Irrevocable trusts are often created to shield assets, including the home, in the event long-term nursing care is required. Conveying assets to an irrevocable trust typically starts the five-year “look back” period for Medicaid purposes, if the trust is restricted from using the assets for, or returning assets to, the individual who created the trust (known as the “grantor”).

When you transfer assets to a trust, control of the assets is given to another person (the ‘trustee”).

This arrangement may protect assets in the event long-term care is required. However it comes with the risk that the trustee may not always act how the grantor intended.

For instance, the grantor can’t independently sell the house owned by the trust or compel the trustee to purchase a replacement residence, which may cause a conflict between the grantor and trustee. Because the trust is irrevocable, it could be difficult and expensive to unwind.

In light of this, it’s important to designate a trustee who will work with and honor the wishes of the grantor.

An experienced estate planning attorney retained for estate and asset planning should provide clear, understandable and thoughtful advice, so the client has the information needed to make an informed decision how to proceed.

Reference: nj.com (April 6, 2021) “Can I dissolve an irrevocable trust to get my house out?”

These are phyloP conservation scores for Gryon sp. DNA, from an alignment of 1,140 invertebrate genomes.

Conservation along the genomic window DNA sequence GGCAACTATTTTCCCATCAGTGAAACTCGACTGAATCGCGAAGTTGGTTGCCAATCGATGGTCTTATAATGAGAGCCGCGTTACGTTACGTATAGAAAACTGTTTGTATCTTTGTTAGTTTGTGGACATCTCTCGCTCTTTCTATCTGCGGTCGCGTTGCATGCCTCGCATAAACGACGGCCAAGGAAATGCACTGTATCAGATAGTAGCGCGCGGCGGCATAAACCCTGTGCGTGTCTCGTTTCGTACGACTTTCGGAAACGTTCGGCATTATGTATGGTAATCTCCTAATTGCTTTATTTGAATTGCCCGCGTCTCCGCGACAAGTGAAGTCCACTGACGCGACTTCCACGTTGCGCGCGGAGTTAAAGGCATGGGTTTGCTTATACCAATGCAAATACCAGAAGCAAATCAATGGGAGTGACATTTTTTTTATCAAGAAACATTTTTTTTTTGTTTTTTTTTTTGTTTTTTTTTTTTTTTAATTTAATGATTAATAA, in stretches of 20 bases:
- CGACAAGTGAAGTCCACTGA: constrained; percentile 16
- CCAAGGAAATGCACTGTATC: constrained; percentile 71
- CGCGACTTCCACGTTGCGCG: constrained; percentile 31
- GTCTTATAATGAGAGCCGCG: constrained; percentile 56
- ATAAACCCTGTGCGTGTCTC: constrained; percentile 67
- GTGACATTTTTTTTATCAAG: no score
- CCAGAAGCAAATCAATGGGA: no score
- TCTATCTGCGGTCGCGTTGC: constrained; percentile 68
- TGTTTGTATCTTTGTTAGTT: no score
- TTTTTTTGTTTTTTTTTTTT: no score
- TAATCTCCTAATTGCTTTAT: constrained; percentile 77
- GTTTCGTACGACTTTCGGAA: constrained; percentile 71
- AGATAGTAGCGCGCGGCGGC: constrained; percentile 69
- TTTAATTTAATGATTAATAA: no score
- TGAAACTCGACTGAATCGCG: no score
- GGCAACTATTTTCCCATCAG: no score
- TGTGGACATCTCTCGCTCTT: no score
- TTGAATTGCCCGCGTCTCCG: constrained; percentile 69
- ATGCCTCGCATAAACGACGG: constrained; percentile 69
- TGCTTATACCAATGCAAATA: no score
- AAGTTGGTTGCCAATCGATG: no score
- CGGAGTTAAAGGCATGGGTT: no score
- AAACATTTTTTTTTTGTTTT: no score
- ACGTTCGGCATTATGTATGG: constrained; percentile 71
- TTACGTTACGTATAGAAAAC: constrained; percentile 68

What Is a Guardianship?

We would like to think that all of our very responsible parents and relatives have their legal documents in order. However, that is not always the case. Florida Today’s recent article entitled “One Senior Place: What is guardianship and should I seek it?” explains that we need to have a serious discussion with our loved ones and determine if, in fact, “their affairs are in order.” If not, a guardianship may be in their futures.  That is because a guardianship is really a last step.

Guardianship is a legal process that is used to protect a senior who is no longer able to care for his or herself due to incapacity or disability. A court will appoint a legal guardian to care for a senior, who’s called a ward. A legal guardian has the legal authority to make decisions for the ward and represent his or her personal and financial interests. A court-appointed guardian can also be authorized to make healthcare decisions. In a guardianship, the senior relinquishes all rights to self-determination, so you can see how this is the choice of last resort.  If a suitable guardian isn’t found, the court can appoint a publicly financed agency that serves this role.

A doctor will examine a senior and determine if he or she is incompetent to make his or her own decisions. The judge will review the senior’s medical reports and listen to testimony to determine the extent of the alleged incapacity and whether the person seeking guardianship is qualified and responsible.

A guardian can be any competent adult, such as the ward’s spouse, another family member, a friend, or a neighbor. There are even professional guardians. The guardian will usually consider the known wishes of the person under guardianship.

Guardianship can be very costly and can involve a profound loss of freedom and dignity. As a result, speaking with an experienced elder law attorney is essential.

However, there are things that any competent adult can do to decrease the chances of ever needing guardianship. This includes:

  • Drafting a power of attorney for finances; and